NASHVILLE, Tenn. (WKRN) – On Thursday, Tennessee’s full abortion ban will be codified into state law.
However, in the days leading up to the law going into effect, there is still confusion over whether there is an exception in the law for abortions performed to save the mother’s life.

Reporters pressed Governor Bill Lee on this during a media availability Monday.

“Do you think there should be a true exemption that will protect a doctor from being arrested and charged for performing an abortion?” one member of the press asked Gov. Lee.

“I think that what we need is to make sure there is an ability for a doctor to perform in the case of a dangerous maternal health situation that exists for a doctor, and my sense and understanding of the law is that that does exist now,” Gov. Lee answered.

Yet, Professor Wendy Anne Bach from the University of Tennessee Knoxville said the governor is avoiding talking about the language in the law as it’s written.

Beginning Thursday under Tennessee law, “A person who performs or attempts to perform an abortion commits the offense of criminal abortion. Criminal abortion is a Class C felony.”

The punishment for a Class C felony is 3-15 years in prison and a potential fine.

The law does include what’s called an “affirmative defense,” which it adds, “must be proven by a preponderance of the evidence” that the abortion was performed in, “the physician’s good faith medical judgment, based upon the facts known to the physician at the time, that the abortion was necessary to prevent the death of the pregnant woman or to prevent serious risk of substantial and irreversible impairment of a major bodily function of the pregnant woman.”

Bach explained this gives a doctor who performed an abortion with the hope of saving a mother’s life a defense if they are brought to court, but that isn’t at the same level as an exception to the law.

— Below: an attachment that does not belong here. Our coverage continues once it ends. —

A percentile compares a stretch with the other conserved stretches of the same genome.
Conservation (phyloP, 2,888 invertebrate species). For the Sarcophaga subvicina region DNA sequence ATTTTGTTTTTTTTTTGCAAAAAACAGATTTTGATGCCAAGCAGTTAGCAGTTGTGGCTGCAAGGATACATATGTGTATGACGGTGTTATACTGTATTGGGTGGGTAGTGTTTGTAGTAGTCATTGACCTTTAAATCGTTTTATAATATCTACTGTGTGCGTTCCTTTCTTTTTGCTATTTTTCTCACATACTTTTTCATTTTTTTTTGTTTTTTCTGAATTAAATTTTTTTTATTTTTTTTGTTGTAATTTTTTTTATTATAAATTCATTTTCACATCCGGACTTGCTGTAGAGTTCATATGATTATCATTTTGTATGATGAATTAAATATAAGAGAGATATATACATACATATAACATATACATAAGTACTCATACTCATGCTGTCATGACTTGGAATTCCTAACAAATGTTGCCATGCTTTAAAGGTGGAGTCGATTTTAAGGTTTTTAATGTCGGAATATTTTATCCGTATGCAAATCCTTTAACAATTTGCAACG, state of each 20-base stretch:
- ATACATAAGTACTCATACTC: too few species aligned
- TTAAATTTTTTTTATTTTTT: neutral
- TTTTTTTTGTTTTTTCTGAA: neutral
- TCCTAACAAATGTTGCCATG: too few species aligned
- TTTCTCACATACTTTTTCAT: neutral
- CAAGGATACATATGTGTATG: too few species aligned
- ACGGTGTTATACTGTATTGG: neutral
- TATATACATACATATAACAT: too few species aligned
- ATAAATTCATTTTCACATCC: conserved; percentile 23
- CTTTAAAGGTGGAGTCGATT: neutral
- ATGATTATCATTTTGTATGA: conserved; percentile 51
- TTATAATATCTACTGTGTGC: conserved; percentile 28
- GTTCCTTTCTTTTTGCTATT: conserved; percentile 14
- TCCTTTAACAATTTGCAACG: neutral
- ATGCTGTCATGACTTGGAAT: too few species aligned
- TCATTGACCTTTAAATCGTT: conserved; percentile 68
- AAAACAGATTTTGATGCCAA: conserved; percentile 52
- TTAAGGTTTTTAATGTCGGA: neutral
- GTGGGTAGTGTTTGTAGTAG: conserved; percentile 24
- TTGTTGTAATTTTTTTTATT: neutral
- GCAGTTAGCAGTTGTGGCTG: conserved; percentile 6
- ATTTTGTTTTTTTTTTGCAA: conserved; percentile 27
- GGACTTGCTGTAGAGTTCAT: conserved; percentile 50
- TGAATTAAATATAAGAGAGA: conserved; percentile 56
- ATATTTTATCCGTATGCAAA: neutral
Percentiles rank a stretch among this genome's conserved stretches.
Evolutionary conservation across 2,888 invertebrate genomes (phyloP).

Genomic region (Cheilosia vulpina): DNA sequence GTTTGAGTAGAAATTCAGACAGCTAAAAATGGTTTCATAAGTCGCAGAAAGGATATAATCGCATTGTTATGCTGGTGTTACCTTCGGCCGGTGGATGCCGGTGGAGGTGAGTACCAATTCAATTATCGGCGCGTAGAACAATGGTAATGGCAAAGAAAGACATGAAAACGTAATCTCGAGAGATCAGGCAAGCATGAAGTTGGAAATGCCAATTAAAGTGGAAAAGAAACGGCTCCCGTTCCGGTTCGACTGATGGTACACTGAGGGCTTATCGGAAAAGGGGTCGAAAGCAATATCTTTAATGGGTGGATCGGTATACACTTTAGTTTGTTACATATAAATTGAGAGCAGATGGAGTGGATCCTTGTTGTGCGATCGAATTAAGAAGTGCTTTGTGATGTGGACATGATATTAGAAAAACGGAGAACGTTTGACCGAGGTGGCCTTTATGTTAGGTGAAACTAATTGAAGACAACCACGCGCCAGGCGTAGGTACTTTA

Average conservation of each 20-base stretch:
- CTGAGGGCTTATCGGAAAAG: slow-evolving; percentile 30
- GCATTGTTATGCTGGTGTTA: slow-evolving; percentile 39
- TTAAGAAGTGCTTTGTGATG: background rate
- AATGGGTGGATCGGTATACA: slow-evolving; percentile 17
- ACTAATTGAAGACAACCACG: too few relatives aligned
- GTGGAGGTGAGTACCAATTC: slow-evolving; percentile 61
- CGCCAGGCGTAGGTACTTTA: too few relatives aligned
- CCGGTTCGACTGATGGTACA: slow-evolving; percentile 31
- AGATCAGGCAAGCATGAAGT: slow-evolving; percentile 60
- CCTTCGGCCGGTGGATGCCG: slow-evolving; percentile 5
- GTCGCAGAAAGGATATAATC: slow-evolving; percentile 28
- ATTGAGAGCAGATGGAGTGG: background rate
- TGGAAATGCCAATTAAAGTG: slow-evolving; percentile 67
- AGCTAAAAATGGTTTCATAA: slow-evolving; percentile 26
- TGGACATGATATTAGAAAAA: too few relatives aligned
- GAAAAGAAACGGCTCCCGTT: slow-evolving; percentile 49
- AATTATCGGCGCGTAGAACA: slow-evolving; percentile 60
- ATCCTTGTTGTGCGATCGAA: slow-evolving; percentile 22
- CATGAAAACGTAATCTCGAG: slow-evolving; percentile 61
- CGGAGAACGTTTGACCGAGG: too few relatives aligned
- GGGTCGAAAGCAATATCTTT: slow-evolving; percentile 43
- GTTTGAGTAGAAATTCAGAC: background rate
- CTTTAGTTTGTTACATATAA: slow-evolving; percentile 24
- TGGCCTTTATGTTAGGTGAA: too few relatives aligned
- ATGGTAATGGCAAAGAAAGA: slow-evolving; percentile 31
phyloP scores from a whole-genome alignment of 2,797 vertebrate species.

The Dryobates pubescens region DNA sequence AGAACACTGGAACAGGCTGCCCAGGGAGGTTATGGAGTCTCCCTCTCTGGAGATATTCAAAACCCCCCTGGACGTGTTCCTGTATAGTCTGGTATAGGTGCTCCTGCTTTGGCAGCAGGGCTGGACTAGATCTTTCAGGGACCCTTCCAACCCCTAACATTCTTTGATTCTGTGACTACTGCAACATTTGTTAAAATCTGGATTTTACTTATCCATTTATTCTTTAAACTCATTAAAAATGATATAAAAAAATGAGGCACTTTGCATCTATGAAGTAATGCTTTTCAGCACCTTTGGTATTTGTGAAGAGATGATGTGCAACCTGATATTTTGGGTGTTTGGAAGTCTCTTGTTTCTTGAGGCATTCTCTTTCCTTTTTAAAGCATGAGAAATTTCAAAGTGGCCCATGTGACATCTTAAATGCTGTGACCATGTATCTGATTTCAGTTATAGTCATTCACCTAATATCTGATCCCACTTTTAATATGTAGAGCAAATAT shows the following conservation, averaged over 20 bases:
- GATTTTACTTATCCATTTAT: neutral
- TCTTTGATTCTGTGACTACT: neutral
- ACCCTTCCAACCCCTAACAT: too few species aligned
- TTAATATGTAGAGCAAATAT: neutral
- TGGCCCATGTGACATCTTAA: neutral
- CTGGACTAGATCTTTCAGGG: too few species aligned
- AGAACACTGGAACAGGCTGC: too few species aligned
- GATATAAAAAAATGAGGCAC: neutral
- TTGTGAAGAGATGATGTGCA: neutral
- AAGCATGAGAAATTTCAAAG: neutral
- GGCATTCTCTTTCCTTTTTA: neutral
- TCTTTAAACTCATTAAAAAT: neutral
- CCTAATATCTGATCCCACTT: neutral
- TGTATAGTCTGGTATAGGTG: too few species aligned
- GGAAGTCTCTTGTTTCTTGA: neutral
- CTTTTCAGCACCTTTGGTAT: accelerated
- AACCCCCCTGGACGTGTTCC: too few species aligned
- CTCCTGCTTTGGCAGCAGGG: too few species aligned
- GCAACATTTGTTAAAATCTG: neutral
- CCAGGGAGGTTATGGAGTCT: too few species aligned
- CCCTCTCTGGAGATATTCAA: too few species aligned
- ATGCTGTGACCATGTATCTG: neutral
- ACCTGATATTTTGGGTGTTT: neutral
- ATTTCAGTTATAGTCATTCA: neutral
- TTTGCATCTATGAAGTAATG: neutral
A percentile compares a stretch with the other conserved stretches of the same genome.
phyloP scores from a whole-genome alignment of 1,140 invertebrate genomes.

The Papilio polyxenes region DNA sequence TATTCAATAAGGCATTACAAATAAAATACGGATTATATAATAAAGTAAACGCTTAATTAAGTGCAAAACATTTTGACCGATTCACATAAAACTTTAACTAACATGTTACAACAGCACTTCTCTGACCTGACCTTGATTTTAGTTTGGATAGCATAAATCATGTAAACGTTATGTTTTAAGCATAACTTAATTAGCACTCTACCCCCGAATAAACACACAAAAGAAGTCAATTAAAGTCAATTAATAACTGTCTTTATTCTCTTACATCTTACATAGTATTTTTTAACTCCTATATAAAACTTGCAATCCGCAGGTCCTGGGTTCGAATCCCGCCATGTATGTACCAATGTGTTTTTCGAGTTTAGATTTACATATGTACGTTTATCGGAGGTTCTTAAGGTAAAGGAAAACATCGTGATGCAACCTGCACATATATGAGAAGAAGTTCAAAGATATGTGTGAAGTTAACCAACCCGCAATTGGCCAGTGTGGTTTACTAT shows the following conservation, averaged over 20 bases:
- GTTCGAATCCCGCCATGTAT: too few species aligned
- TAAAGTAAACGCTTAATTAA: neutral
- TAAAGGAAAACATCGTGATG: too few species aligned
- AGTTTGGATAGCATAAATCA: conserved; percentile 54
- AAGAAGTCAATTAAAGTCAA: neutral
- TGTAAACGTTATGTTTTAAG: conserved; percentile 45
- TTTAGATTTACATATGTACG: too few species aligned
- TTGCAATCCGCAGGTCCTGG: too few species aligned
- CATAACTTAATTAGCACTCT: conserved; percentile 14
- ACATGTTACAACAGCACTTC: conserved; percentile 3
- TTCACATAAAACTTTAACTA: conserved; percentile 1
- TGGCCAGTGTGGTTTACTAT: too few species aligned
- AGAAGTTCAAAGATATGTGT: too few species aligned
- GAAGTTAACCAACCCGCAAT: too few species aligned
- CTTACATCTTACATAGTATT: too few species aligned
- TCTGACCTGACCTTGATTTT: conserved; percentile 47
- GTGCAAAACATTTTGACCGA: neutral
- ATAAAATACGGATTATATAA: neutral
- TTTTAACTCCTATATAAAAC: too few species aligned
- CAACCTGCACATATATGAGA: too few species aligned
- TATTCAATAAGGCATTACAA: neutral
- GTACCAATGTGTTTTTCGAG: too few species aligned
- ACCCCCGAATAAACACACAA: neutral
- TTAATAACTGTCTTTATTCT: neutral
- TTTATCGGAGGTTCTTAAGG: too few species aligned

In the scenario that a doctor is being charged with a criminal abortion, Bach says the prosecutors can bring in other medical experts who could say given the same patient they would’ve acted differently.

“So now the burden is on the doctor being charged or the person being charged to prove they had that good faith belief,” Bach said. “And then the prosecution is going to put on other medical experts saying, ‘listen jury, it’s not reasonable for you to conclude that that was done in good faith because I looking at the same facts would’ve not concluded that the life of the mother was in danger.'”

Therefore, the fate of the doctor in this scenario will be left up to the jury.

Reporters pressed Gov. Lee on this point of the law among others Monday. Gov. Lee repeated that this law does protect the life of the mother.

“What is important is that the life of the mother be protected in a situation where the maternal health situation puts her life in danger. That needs to be protected and we want that to be protected and in our law that is protected,” he said before ending the press availability.

Bach says this is not a matter of semantics and language but instead can greatly impact people’s lives.

“The legislature could’ve written this statute an exemption and instead they made it a defense. That matters tremendously in terms of risks to the life of the mother and we should be honest and clear about the laws and its effects in the state,” she said.

Bach also added that she thinks this will have a “chilling” effect on doctors and patients. She fears this will remove trust between a patient and their doctor and that doctors may feel pressured to not act in the best interest of the patient because of fears of legal battles. Gov. Lee said he is currently focused on implementing the law.

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The law also does not include exemptions for abortions that are the result of rape or incest.